Mississippi State University
Irby, J. Trenton
Allen, Thomas W., Jr.
Reynolds, Daniel B.
Larson, Erick J.
Date of Degree
Original embargo terms
MSU Only Indefinitely
Graduate Thesis - Campus Access Only
Master of Science
College of Agriculture and Life Sciences
Department of Plant and Soil Sciences
Research was conducted in 2014 to evaluate the efficacy of harvest-aid systems and the performance of harvest aids applied at various timings in Mid-South soybean production. Evaluations included yield, desiccation, green stems and pods, and seed quality. Saflufenacil did not perform as well as the producer standard 14 DAT at the Starkville, MS location with desiccation levels of 78 and 98%, respectively. However, similar performance was observed 14 DAT at the Brooksville, MS location. When applied at R6.5, paraquat based treatments improved desiccation and reduced green stem 7 DAT compared to other treatments. No yield differences were observed between harvest aid treatments. However, yield differences were observed between the R6.0 and R6.5 timings. These data suggest saflufenacil is an effective harvest aid option, but may require up to 14 days for optimum desiccation. In addition, yield is not impacted by harvest aid product, but rather the timing of the application.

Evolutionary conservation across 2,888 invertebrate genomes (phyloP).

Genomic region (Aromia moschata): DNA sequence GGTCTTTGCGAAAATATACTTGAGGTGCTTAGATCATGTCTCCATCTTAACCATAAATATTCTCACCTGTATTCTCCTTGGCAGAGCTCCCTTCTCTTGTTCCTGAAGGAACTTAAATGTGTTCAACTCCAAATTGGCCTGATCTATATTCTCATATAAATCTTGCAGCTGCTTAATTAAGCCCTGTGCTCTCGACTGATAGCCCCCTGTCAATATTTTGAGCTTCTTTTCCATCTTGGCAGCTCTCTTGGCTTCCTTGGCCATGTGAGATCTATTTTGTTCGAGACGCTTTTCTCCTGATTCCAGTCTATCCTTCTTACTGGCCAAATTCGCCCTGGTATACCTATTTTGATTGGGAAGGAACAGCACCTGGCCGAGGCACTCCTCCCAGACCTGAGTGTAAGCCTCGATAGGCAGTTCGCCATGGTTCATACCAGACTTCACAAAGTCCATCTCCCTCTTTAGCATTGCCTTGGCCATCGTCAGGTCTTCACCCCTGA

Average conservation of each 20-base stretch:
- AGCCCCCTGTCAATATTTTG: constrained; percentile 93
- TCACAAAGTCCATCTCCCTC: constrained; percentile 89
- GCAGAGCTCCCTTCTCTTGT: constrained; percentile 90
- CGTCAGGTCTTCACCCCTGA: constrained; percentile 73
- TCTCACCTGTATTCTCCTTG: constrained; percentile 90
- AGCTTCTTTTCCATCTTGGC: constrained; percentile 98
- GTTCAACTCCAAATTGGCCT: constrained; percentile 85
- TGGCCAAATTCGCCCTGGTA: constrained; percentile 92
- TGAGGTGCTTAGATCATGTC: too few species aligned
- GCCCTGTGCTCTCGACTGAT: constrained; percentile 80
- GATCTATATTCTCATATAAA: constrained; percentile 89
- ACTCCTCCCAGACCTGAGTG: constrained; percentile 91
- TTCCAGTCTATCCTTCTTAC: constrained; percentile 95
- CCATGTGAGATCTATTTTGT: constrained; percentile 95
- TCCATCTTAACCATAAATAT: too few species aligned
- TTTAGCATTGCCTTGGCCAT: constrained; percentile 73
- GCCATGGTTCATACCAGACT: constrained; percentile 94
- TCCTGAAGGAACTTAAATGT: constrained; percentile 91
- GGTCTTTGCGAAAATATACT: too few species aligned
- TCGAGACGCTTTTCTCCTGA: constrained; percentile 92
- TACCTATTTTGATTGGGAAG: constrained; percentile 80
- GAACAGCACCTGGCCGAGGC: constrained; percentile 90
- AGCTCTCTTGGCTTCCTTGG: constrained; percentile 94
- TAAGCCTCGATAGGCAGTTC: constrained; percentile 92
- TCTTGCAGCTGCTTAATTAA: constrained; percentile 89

Thomason, Blake William, "Evaluation of Harvest Aid Systems in Mid-South Soybean (Glycine max) Production" (2015). Theses and Dissertations. 2027.